Panino lampredotto – a sandwich with a cow’s stomach, namely the fourth stomach. It can be described as typical Florentine street food. The roll in which the sandwich is served gets a generous splash of the sauce in which the stomach is cooked, there are rather few toppings to the sandwich – where we had it the choice was – green sauce of herbs and vegies or spicy red sauce. We chose the green. Panino di lampredotto is surprisingly tasty and doesn’t have the strong smell of offal. Considering the fact Aneta liked it, who usually doesn’t touch such things – it seems that most of you would cope with it!
Salsicia di cinghaale – wild boar sausages, similar to ordinary salami sausages, but they are distinguished by a strong gamey flavor. Even if you think wild boar meat isn’t for you – it’s worth giving it a chance!
Salame al tartufo– Tuscany is also famous for truffles, and we were there in July, which is the full truffle season. We saw truffles salami in many places and finally the seller convinced us to buy a piece at the Florence market. It wasn’t cheap, but the older man argued that we would feel the difference, because this salami is produced using real truffles, not aromas, and has an authentic, unscented flavor. Well, the man was right and we wished we had taken more! We have already bought cheap truffle salami many times and definitely none equaled this Tuscan!
Sbriciolona di chianti – sbriciolona is a typical Tuscan salami, they are distinguished by the addition of fennel. The history of sbriciolona goes back to the middle Ages, when it was decided to replace expensive, rare pepper with fennel seeds. Sbriciolona is hot-dried salami, usually for a short period of time, resulting in a soft sausage. Typically, 70% of the shoulder meat and 30% of the bacon meat, which is coarsely grounded and use for production. Depending on the length of drying, sbriciolona often crumbles and falls apart when cut. We got sbriciolona di chianti at the market (apparently the idea of adding fennel started around Chianti), but if you have the opportunity – try any sbriciolona.
What to eat in Tuscany? – Dishes for which we must return
Panzanella – a salad made from soaked stale bread, tomatoes and onions, sometimes green cucumbers are also added. With our love of tomatoes and onions, panzanella sounds like the perfect salad. We hope to try next time.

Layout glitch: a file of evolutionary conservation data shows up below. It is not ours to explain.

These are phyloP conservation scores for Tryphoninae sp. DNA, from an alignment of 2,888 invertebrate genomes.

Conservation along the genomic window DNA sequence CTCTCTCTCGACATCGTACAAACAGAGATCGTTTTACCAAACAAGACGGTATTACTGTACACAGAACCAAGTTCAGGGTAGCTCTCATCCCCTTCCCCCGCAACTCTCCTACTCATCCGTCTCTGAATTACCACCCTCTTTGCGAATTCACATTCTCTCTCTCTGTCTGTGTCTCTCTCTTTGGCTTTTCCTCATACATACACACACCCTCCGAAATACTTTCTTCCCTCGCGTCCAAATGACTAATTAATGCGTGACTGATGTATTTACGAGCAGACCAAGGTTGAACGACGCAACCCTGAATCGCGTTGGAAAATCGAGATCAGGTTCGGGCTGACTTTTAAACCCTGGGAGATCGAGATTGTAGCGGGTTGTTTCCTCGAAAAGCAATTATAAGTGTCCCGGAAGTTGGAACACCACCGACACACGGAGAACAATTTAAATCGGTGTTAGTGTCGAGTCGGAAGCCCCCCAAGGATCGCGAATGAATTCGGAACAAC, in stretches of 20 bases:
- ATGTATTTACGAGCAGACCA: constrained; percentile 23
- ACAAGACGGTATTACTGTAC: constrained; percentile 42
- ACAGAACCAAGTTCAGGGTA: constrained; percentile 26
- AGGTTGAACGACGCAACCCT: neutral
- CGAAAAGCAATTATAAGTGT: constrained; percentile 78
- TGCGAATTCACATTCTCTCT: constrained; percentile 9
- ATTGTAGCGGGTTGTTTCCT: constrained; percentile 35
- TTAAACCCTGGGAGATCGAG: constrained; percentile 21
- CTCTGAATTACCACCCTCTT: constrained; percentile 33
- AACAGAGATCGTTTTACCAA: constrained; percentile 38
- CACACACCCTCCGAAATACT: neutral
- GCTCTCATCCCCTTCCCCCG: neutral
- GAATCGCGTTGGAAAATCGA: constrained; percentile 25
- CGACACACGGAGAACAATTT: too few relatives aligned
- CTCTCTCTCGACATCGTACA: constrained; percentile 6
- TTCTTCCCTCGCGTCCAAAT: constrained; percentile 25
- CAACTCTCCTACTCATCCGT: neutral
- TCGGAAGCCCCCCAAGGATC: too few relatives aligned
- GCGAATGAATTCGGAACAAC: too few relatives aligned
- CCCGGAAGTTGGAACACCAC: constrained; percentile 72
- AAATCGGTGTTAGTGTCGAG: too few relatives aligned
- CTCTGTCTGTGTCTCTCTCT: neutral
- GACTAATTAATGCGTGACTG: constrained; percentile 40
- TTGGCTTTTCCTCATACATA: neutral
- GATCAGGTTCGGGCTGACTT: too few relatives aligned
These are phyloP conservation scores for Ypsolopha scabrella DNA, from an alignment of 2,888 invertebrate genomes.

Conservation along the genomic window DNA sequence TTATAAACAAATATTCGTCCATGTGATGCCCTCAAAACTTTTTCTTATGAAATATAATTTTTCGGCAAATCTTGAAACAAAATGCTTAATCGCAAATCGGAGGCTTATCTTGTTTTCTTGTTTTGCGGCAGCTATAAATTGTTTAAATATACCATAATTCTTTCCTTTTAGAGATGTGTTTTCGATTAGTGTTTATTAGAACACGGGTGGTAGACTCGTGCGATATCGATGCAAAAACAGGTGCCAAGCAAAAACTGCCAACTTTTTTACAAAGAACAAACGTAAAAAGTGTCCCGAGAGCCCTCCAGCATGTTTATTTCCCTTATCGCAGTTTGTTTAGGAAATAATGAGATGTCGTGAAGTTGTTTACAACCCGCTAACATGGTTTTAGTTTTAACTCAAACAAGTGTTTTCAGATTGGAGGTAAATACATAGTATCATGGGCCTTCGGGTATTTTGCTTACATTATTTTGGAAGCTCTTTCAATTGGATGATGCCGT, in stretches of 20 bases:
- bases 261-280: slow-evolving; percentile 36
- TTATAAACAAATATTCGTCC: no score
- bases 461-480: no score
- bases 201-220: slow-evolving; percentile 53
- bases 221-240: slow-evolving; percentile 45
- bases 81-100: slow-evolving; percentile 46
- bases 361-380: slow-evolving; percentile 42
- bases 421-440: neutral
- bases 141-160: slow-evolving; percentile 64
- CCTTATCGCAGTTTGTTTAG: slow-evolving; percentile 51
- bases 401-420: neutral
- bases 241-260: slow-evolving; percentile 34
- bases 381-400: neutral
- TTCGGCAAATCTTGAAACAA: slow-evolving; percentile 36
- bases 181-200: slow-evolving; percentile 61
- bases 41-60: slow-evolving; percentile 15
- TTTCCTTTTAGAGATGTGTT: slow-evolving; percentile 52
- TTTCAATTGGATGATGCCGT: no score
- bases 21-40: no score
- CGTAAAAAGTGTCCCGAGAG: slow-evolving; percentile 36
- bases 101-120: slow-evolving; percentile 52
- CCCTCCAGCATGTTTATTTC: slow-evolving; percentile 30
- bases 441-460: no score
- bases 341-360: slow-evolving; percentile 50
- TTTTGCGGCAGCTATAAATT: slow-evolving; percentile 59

Pappa al pomodoro – a thick, tomato cream soup. We bet there is no better tomato than the one from Tuscany!
Crostini neri – small, crunchy sandwiches with creamy chicken liver pate. Crostini is also served very often with lardo. Both types of crostini are a popular Tuscan antipasti.
What to drink in Tuscany?
Delicious Tuscan food is one thing, but what would it be without the accompaniment of excellent wine? As you probably know, we are huge fans of wine and in Tuscany, which is one of the best Italian wine regions, we simply couldn’t deny ourselves wine… a lot of it. We even managed to spend the night in the Agritourismo Godiolo, which is surrounded by vineyards (we also did not fail to taste their wines), and we went to Castello Banfi especially to buy a few bottles of their noble produce.
Brunello di Montalcino – the finest Tuscan wine is produced in the most picturesque part of Tuscany – in the Val d’Orcia valley. Brunello di Montalcino, produced near the beautiful town of Montalcino, is one of the three finest Tuscan wines. Brunello di Montalcino is a red wine with a deep taste and aroma, as befits the best wines – marked with the DOCG appeal. They are produced from the Sangiovese grape variety.
Vino Nobile di Montepulciano – also comes from the beautiful Val d’Orcia valley, more precisely in the vicinity of Montepulciano. Just like Brunello, it is mainly produced from Sangiovese grapes (70%, 20% Canoiolo Nero) and has a DOCG appeal. In short – another great red wine. A great addition to a cheese board or a Fiorentine steak.
Chianti Classico – it can be said that Chianti closes the holy trinity of Tuscan wines, and the two above are awarded with the DOCG appeal, which proves the originality, high quality and production in accordance with the rules. Chianti Classico, unlike the two previously mentioned wines, is not produced in the Val d’Orcia valley, but in the Chianti region, which is a bit greener part of Tuscany. Chianti Classico is made from Sangiovese grapes, as well as a blend of several other varieties, such as: canaiolo nero, trebbiano toscano and malvasia del chianti. All in all – another great red wine.
Vernaccia di San Gimignano – in the hot Tuscan sun, heavy red wines are not always the first choice. Fortunately, the DOCG Vernaccia di San Gimignano white wine is also produced there, which has a light and refreshing aroma. It is produced from Vernaccia grapes in the vicinity of the town of San Gimignano.
Tuscan red wines can be really pricey, but in our opinion it is worth trying at least a glass or two of one of these exceptional wines. If, however, you do not plan to spend a fortune – look for the red wine Rosso di Montalcino, which is not as noble as its older brother, but still tasty and quality.
Where to eat in Tuscany?